BP Plc can’t use Transocean Ltd.’s insurance coverage to pay costs related to the 2010 oil spill in the Gulf of Mexico, a judge in New Orleans ruled.
BP filed claims with Transocean’s carriers last year, seeking access to $750 million in coverage under multiple policies. Lloyd’s of London, along with other excess underwriters, and Ranger Insurance, Transocean’s primary insurer, opposed the claims, contending the rig owner’s contract with BP didn’t provide such coverage.
The carriers owe no duty to pay claims or defense costs to BP, U.S. District Judge Carl Barbier said today.
“The court finds that BP, under the drilling contract, assumed responsibility for Macondo well oil release pollution liabilities,” Barbier said in a 42-page ruling. “Because Transocean did not assume these liabilities, there is no additional insurance obligation in favor of BP for these liabilities.”
The Macondo blowout and the explosion that followed killed 11 workers and set off the worst offshore oil spill in U.S. history. The accident and spill led to hundreds of lawsuits against London-based BP and its partners and contractors. The lawsuits over economic losses and personal injuries have been combined before Barbier.
The lawsuits also name as defendants Transocean, the Switzerland-based owner and operator of the Deepwater Horizon drilling rig that exploded and sank; Houston-based Halliburton Co., which provided cementing services to the well; and Cameron International, which provided blowout-prevention equipment.
BP’s minority partners in the well, Anadarko Petroleum Corp. and Mitsui & Co.’s Moex Offshore LLC unit, were also sued. Anadarko and Moex joined BP in seeking coverage from Transocean’s insurance.
Brian Kennedy, a spokesman for Transocean, said the company was “pleased with the outcome.” He declined to comment further. “We will let the court’s decision speak for itself.”
The judge’s decision on insurance coverage “doesn’t in any way address the causes of the accident or any of BP’s defenses to Transocean’s claims against BP,” Scott Dean, a BP spokesman, said in an e-mail.
“The enforceability of the indemnification provision in the drilling contract will depend on the court’s determination at trial of Transocean’s conduct,” Dean said. “To allow Transocean to avoid paying its share of any damages or governmental fines and penalties in these circumstances would be against applicable law and sound public policy.”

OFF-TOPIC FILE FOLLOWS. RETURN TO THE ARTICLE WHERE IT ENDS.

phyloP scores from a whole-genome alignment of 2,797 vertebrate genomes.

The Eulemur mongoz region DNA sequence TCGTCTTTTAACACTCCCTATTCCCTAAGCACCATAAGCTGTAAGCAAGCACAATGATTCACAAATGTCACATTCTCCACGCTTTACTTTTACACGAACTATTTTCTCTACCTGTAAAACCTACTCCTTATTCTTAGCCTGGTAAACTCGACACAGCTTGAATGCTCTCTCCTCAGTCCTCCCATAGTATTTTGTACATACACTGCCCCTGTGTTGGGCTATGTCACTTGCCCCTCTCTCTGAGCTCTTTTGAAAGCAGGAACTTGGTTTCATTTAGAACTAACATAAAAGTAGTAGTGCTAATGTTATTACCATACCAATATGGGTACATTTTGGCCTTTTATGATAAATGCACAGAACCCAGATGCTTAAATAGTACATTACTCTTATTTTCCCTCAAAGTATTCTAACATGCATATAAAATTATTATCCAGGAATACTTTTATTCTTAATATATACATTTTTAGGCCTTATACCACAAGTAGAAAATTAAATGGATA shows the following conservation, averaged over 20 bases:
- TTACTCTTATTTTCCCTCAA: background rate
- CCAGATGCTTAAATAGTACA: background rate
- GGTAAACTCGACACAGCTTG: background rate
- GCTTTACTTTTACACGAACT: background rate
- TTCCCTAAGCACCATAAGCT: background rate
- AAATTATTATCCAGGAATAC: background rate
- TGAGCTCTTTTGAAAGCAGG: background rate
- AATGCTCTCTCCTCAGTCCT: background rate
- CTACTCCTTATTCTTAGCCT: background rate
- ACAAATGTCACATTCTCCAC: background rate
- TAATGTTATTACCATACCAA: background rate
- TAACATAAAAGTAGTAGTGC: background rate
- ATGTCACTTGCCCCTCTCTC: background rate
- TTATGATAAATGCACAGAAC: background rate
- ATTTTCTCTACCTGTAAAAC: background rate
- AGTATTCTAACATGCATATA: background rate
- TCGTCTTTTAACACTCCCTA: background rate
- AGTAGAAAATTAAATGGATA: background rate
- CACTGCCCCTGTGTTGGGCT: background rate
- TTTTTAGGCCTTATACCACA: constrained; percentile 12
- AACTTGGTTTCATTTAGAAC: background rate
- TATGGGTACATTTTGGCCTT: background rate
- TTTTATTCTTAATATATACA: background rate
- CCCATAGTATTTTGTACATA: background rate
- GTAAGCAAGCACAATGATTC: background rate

Trial Next Year
A nonjury trial on liability for the incident is set for Feb. 27 before Barbier.
BP agreed in its contract with Transocean that the rig’s owner wouldn’t be responsible for pollution that originated below the surface of the land or water from spills, leaks or discharges, Lloyd’s argued in court papers.
“Because liabilities BP faces for pollution emanating from BP’s well are from below the surface and from BP’s well, those liabilities are not within the scope of the additional insured protection,” Lloyd’s said in a 2010 filing.
The underwriters asked Barbier to rule that BP wasn’t entitled to pollution liability coverage under the Transocean policies.
“BP wants to ignore traditional risk allocation,” George Gilly, an attorney for Transocean’s excess carriers, said at a Sept. 16 hearing before the judge.
BP is entitled to coverage as an additional insured even though it isn’t named in the insurance policies, company lawyer Allan Moore said at that hearing.
“Nobody disputes BP is an additional insured,” Moore told Barbier. “You should enter a declaratory judgment in BP’s favor on that point.”
BP can tap into the Transocean policies for coverage of pollution liabilities under Texas law, the company argued in court papers. “The scope of BP’s insurance rights is determined by the insurance policies themselves, not by the drilling contract,” BP said in a Sept. 7 filing.
“BP has the status of an insured for some purposes,” Barbier said in today’s ruling. “BP would have the court stop here and grant its motion: the drilling contract’s insurance provision provides that BP is an ‘insured.’”
“The scope of Transocean’s insurance obligation in the drilling contract determines the scope of additional coverage available to BP,” Barbier said.
The drilling contract “allocates to Transocean liabilities for pollution originating on or above the surface of the water,” Barbier said. “The Deepwater Horizon Incident entailed a subsurface release; thus, Transocean did not assume pollution liabilities arising from the incident.”
The insurance disputes by Lloyd’s and Ranger are combined with other spill-related lawsuits in In Re Oil Spill by the Oil Rig Deepwater Horizon in the Gulf of Mexico on April 20, 2010, 2:10-md-02179, U.S. District Court, Eastern District of Louisiana (New Orleans).